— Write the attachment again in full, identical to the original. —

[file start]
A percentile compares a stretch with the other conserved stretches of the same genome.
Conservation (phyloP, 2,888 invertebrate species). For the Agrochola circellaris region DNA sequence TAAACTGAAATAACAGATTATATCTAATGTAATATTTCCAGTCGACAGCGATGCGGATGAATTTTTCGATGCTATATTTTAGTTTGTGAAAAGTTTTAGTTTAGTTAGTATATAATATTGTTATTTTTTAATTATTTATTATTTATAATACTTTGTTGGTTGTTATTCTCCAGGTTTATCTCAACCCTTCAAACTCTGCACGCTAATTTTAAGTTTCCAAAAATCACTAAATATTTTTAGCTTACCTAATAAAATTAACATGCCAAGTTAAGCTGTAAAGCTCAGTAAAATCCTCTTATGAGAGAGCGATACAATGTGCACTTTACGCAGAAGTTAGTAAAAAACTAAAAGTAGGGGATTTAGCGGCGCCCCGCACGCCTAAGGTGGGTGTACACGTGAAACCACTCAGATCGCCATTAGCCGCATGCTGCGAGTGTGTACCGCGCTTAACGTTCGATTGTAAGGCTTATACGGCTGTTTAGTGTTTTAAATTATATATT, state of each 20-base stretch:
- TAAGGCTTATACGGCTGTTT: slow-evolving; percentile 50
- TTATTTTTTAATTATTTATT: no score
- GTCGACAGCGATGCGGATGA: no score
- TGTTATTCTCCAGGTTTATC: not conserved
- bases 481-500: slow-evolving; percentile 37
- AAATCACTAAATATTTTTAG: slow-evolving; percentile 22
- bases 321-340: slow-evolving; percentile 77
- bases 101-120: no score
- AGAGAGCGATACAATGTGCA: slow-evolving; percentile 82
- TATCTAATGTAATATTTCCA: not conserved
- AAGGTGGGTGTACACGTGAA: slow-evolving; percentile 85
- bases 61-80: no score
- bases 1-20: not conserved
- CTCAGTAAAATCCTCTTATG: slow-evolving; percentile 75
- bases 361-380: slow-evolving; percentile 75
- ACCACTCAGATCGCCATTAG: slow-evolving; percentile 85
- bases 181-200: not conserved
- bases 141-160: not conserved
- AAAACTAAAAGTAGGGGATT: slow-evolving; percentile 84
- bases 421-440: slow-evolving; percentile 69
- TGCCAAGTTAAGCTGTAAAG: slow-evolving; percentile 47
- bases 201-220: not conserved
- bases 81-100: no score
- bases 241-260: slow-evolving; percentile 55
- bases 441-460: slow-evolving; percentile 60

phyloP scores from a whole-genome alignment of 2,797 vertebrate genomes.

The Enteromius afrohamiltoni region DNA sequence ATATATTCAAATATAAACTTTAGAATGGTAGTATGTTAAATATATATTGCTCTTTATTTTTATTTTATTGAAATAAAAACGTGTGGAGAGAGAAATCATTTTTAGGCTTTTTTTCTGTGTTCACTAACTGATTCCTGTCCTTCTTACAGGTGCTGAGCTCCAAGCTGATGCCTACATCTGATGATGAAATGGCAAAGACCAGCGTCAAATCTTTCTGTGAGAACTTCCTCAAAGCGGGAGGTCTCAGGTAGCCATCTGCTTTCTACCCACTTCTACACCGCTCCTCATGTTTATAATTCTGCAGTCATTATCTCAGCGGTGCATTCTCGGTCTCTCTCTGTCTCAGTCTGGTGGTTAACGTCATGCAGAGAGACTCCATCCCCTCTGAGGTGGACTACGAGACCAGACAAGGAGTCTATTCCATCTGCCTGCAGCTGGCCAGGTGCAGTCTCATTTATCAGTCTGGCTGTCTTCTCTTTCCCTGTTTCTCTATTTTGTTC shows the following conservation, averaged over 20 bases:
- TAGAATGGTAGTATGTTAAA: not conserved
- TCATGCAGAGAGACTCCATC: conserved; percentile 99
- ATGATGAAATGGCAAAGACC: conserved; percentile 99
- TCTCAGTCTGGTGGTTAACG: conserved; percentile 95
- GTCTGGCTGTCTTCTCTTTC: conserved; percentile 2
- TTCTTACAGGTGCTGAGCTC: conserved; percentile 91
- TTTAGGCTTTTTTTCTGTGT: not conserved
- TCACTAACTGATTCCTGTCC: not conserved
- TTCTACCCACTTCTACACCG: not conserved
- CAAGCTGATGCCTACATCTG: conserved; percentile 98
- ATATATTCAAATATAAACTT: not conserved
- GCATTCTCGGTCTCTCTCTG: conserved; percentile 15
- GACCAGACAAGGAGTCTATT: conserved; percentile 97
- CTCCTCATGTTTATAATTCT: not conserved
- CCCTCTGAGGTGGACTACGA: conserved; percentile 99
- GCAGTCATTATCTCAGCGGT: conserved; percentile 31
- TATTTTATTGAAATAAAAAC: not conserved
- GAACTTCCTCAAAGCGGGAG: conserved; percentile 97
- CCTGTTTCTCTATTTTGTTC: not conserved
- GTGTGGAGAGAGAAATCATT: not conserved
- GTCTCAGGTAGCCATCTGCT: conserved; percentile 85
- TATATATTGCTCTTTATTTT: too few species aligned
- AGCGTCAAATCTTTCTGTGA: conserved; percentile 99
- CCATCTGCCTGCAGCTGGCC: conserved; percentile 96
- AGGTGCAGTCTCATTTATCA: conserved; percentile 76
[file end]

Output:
A percentile compares a stretch with the other conserved stretches of the same genome.
Conservation (phyloP, 2,888 invertebrate species). For the Agrochola circellaris region DNA sequence TAAACTGAAATAACAGATTATATCTAATGTAATATTTCCAGTCGACAGCGATGCGGATGAATTTTTCGATGCTATATTTTAGTTTGTGAAAAGTTTTAGTTTAGTTAGTATATAATATTGTTATTTTTTAATTATTTATTATTTATAATACTTTGTTGGTTGTTATTCTCCAGGTTTATCTCAACCCTTCAAACTCTGCACGCTAATTTTAAGTTTCCAAAAATCACTAAATATTTTTAGCTTACCTAATAAAATTAACATGCCAAGTTAAGCTGTAAAGCTCAGTAAAATCCTCTTATGAGAGAGCGATACAATGTGCACTTTACGCAGAAGTTAGTAAAAAACTAAAAGTAGGGGATTTAGCGGCGCCCCGCACGCCTAAGGTGGGTGTACACGTGAAACCACTCAGATCGCCATTAGCCGCATGCTGCGAGTGTGTACCGCGCTTAACGTTCGATTGTAAGGCTTATACGGCTGTTTAGTGTTTTAAATTATATATT, state of each 20-base stretch:
- TAAGGCTTATACGGCTGTTT: slow-evolving; percentile 50
- TTATTTTTTAATTATTTATT: no score
- GTCGACAGCGATGCGGATGA: no score
- TGTTATTCTCCAGGTTTATC: not conserved
- bases 481-500: slow-evolving; percentile 37
- AAATCACTAAATATTTTTAG: slow-evolving; percentile 22
- bases 321-340: slow-evolving; percentile 77
- bases 101-120: no score
- AGAGAGCGATACAATGTGCA: slow-evolving; percentile 82
- TATCTAATGTAATATTTCCA: not conserved
- AAGGTGGGTGTACACGTGAA: slow-evolving; percentile 85
- bases 61-80: no score
- bases 1-20: not conserved
- CTCAGTAAAATCCTCTTATG: slow-evolving; percentile 75
- bases 361-380: slow-evolving; percentile 75
- ACCACTCAGATCGCCATTAG: slow-evolving; percentile 85
- bases 181-200: not conserved
- bases 141-160: not conserved
- AAAACTAAAAGTAGGGGATT: slow-evolving; percentile 84
- bases 421-440: slow-evolving; percentile 69
- TGCCAAGTTAAGCTGTAAAG: slow-evolving; percentile 47
- bases 201-220: not conserved
- bases 81-100: no score
- bases 241-260: slow-evolving; percentile 55
- bases 441-460: slow-evolving; percentile 60

phyloP scores from a whole-genome alignment of 2,797 vertebrate genomes.

The Enteromius afrohamiltoni region DNA sequence ATATATTCAAATATAAACTTTAGAATGGTAGTATGTTAAATATATATTGCTCTTTATTTTTATTTTATTGAAATAAAAACGTGTGGAGAGAGAAATCATTTTTAGGCTTTTTTTCTGTGTTCACTAACTGATTCCTGTCCTTCTTACAGGTGCTGAGCTCCAAGCTGATGCCTACATCTGATGATGAAATGGCAAAGACCAGCGTCAAATCTTTCTGTGAGAACTTCCTCAAAGCGGGAGGTCTCAGGTAGCCATCTGCTTTCTACCCACTTCTACACCGCTCCTCATGTTTATAATTCTGCAGTCATTATCTCAGCGGTGCATTCTCGGTCTCTCTCTGTCTCAGTCTGGTGGTTAACGTCATGCAGAGAGACTCCATCCCCTCTGAGGTGGACTACGAGACCAGACAAGGAGTCTATTCCATCTGCCTGCAGCTGGCCAGGTGCAGTCTCATTTATCAGTCTGGCTGTCTTCTCTTTCCCTGTTTCTCTATTTTGTTC shows the following conservation, averaged over 20 bases:
- TAGAATGGTAGTATGTTAAA: not conserved
- TCATGCAGAGAGACTCCATC: conserved; percentile 99
- ATGATGAAATGGCAAAGACC: conserved; percentile 99
- TCTCAGTCTGGTGGTTAACG: conserved; percentile 95
- GTCTGGCTGTCTTCTCTTTC: conserved; percentile 2
- TTCTTACAGGTGCTGAGCTC: conserved; percentile 91
- TTTAGGCTTTTTTTCTGTGT: not conserved
- TCACTAACTGATTCCTGTCC: not conserved
- TTCTACCCACTTCTACACCG: not conserved
- CAAGCTGATGCCTACATCTG: conserved; percentile 98
- ATATATTCAAATATAAACTT: not conserved
- GCATTCTCGGTCTCTCTCTG: conserved; percentile 15
- GACCAGACAAGGAGTCTATT: conserved; percentile 97
- CTCCTCATGTTTATAATTCT: not conserved
- CCCTCTGAGGTGGACTACGA: conserved; percentile 99
- GCAGTCATTATCTCAGCGGT: conserved; percentile 31
- TATTTTATTGAAATAAAAAC: not conserved
- GAACTTCCTCAAAGCGGGAG: conserved; percentile 97
- CCTGTTTCTCTATTTTGTTC: not conserved
- GTGTGGAGAGAGAAATCATT: not conserved
- GTCTCAGGTAGCCATCTGCT: conserved; percentile 85
- TATATATTGCTCTTTATTTT: too few species aligned
- AGCGTCAAATCTTTCTGTGA: conserved; percentile 99
- CCATCTGCCTGCAGCTGGCC: conserved; percentile 96
- AGGTGCAGTCTCATTTATCA: conserved; percentile 76